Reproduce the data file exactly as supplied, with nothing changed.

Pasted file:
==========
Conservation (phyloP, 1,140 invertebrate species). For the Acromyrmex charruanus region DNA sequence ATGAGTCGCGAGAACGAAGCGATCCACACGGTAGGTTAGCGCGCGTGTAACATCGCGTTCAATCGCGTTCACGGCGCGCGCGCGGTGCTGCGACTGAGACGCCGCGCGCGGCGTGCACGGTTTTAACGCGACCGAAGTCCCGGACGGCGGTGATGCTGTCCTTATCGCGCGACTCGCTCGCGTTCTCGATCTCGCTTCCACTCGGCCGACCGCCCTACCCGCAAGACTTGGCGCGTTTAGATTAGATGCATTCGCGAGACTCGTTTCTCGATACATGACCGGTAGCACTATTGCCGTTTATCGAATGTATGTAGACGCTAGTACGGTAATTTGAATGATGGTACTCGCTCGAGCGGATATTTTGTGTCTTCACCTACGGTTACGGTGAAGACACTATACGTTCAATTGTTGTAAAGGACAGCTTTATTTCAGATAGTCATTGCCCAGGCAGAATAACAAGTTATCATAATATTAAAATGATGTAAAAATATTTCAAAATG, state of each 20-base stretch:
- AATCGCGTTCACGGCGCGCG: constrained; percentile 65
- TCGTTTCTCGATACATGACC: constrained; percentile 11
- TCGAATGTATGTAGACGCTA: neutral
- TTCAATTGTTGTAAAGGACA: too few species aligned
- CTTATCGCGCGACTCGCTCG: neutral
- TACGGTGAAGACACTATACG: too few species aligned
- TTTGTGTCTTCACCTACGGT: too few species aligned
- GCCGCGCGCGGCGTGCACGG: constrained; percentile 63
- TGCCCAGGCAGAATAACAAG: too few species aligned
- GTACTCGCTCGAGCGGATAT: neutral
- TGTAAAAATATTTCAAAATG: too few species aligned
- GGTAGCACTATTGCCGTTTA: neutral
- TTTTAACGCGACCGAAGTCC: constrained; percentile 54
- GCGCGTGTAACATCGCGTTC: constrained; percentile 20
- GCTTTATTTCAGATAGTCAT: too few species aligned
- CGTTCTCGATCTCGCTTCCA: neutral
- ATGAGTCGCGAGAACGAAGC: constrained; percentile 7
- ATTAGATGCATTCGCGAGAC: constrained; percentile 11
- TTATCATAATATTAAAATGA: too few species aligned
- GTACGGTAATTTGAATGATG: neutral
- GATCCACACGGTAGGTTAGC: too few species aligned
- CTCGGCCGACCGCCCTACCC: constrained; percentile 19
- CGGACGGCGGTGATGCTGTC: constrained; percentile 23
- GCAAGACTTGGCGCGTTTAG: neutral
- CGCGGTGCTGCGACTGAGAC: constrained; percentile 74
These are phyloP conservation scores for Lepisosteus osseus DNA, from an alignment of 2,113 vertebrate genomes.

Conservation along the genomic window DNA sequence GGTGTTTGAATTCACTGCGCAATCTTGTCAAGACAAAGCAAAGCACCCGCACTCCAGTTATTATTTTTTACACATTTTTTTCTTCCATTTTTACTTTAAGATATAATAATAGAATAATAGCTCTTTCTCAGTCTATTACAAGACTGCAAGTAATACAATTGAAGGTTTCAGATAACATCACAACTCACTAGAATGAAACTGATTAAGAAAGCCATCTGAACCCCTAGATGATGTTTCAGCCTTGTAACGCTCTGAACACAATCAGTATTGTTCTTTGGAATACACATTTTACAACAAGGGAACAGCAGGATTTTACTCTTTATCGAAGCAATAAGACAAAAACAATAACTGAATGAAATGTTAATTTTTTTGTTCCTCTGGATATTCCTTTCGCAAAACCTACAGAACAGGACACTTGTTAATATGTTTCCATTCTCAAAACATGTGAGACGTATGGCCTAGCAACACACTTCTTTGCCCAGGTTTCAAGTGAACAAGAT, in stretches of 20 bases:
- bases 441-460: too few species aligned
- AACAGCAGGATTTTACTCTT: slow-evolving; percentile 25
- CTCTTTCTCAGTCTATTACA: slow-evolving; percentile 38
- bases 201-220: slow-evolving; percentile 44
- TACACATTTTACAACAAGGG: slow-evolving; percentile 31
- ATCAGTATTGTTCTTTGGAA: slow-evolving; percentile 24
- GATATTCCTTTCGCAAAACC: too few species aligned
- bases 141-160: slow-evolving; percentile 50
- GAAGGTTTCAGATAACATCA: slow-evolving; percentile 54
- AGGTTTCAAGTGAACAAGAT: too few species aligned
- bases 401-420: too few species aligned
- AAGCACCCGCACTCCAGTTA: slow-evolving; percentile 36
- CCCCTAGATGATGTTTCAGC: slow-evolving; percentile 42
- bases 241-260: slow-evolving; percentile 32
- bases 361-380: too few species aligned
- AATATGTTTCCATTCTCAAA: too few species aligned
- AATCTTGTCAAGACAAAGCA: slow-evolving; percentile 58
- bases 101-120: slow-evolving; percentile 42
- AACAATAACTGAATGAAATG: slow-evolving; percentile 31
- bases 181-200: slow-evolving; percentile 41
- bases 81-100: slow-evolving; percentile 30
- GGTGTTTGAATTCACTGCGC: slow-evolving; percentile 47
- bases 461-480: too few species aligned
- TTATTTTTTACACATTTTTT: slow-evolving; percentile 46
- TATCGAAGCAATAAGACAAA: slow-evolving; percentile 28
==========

Conservation (phyloP, 1,140 invertebrate species). For the Acromyrmex charruanus region DNA sequence ATGAGTCGCGAGAACGAAGCGATCCACACGGTAGGTTAGCGCGCGTGTAACATCGCGTTCAATCGCGTTCACGGCGCGCGCGCGGTGCTGCGACTGAGACGCCGCGCGCGGCGTGCACGGTTTTAACGCGACCGAAGTCCCGGACGGCGGTGATGCTGTCCTTATCGCGCGACTCGCTCGCGTTCTCGATCTCGCTTCCACTCGGCCGACCGCCCTACCCGCAAGACTTGGCGCGTTTAGATTAGATGCATTCGCGAGACTCGTTTCTCGATACATGACCGGTAGCACTATTGCCGTTTATCGAATGTATGTAGACGCTAGTACGGTAATTTGAATGATGGTACTCGCTCGAGCGGATATTTTGTGTCTTCACCTACGGTTACGGTGAAGACACTATACGTTCAATTGTTGTAAAGGACAGCTTTATTTCAGATAGTCATTGCCCAGGCAGAATAACAAGTTATCATAATATTAAAATGATGTAAAAATATTTCAAAATG, state of each 20-base stretch:
- AATCGCGTTCACGGCGCGCG: constrained; percentile 65
- TCGTTTCTCGATACATGACC: constrained; percentile 11
- TCGAATGTATGTAGACGCTA: neutral
- TTCAATTGTTGTAAAGGACA: too few species aligned
- CTTATCGCGCGACTCGCTCG: neutral
- TACGGTGAAGACACTATACG: too few species aligned
- TTTGTGTCTTCACCTACGGT: too few species aligned
- GCCGCGCGCGGCGTGCACGG: constrained; percentile 63
- TGCCCAGGCAGAATAACAAG: too few species aligned
- GTACTCGCTCGAGCGGATAT: neutral
- TGTAAAAATATTTCAAAATG: too few species aligned
- GGTAGCACTATTGCCGTTTA: neutral
- TTTTAACGCGACCGAAGTCC: constrained; percentile 54
- GCGCGTGTAACATCGCGTTC: constrained; percentile 20
- GCTTTATTTCAGATAGTCAT: too few species aligned
- CGTTCTCGATCTCGCTTCCA: neutral
- ATGAGTCGCGAGAACGAAGC: constrained; percentile 7
- ATTAGATGCATTCGCGAGAC: constrained; percentile 11
- TTATCATAATATTAAAATGA: too few species aligned
- GTACGGTAATTTGAATGATG: neutral
- GATCCACACGGTAGGTTAGC: too few species aligned
- CTCGGCCGACCGCCCTACCC: constrained; percentile 19
- CGGACGGCGGTGATGCTGTC: constrained; percentile 23
- GCAAGACTTGGCGCGTTTAG: neutral
- CGCGGTGCTGCGACTGAGAC: constrained; percentile 74
These are phyloP conservation scores for Lepisosteus osseus DNA, from an alignment of 2,113 vertebrate genomes.

Conservation along the genomic window DNA sequence GGTGTTTGAATTCACTGCGCAATCTTGTCAAGACAAAGCAAAGCACCCGCACTCCAGTTATTATTTTTTACACATTTTTTTCTTCCATTTTTACTTTAAGATATAATAATAGAATAATAGCTCTTTCTCAGTCTATTACAAGACTGCAAGTAATACAATTGAAGGTTTCAGATAACATCACAACTCACTAGAATGAAACTGATTAAGAAAGCCATCTGAACCCCTAGATGATGTTTCAGCCTTGTAACGCTCTGAACACAATCAGTATTGTTCTTTGGAATACACATTTTACAACAAGGGAACAGCAGGATTTTACTCTTTATCGAAGCAATAAGACAAAAACAATAACTGAATGAAATGTTAATTTTTTTGTTCCTCTGGATATTCCTTTCGCAAAACCTACAGAACAGGACACTTGTTAATATGTTTCCATTCTCAAAACATGTGAGACGTATGGCCTAGCAACACACTTCTTTGCCCAGGTTTCAAGTGAACAAGAT, in stretches of 20 bases:
- bases 441-460: too few species aligned
- AACAGCAGGATTTTACTCTT: slow-evolving; percentile 25
- CTCTTTCTCAGTCTATTACA: slow-evolving; percentile 38
- bases 201-220: slow-evolving; percentile 44
- TACACATTTTACAACAAGGG: slow-evolving; percentile 31
- ATCAGTATTGTTCTTTGGAA: slow-evolving; percentile 24
- GATATTCCTTTCGCAAAACC: too few species aligned
- bases 141-160: slow-evolving; percentile 50
- GAAGGTTTCAGATAACATCA: slow-evolving; percentile 54
- AGGTTTCAAGTGAACAAGAT: too few species aligned
- bases 401-420: too few species aligned
- AAGCACCCGCACTCCAGTTA: slow-evolving; percentile 36
- CCCCTAGATGATGTTTCAGC: slow-evolving; percentile 42
- bases 241-260: slow-evolving; percentile 32
- bases 361-380: too few species aligned
- AATATGTTTCCATTCTCAAA: too few species aligned
- AATCTTGTCAAGACAAAGCA: slow-evolving; percentile 58
- bases 101-120: slow-evolving; percentile 42
- AACAATAACTGAATGAAATG: slow-evolving; percentile 31
- bases 181-200: slow-evolving; percentile 41
- bases 81-100: slow-evolving; percentile 30
- GGTGTTTGAATTCACTGCGC: slow-evolving; percentile 47
- bases 461-480: too few species aligned
- TTATTTTTTACACATTTTTT: slow-evolving; percentile 46
- TATCGAAGCAATAAGACAAA: slow-evolving; percentile 28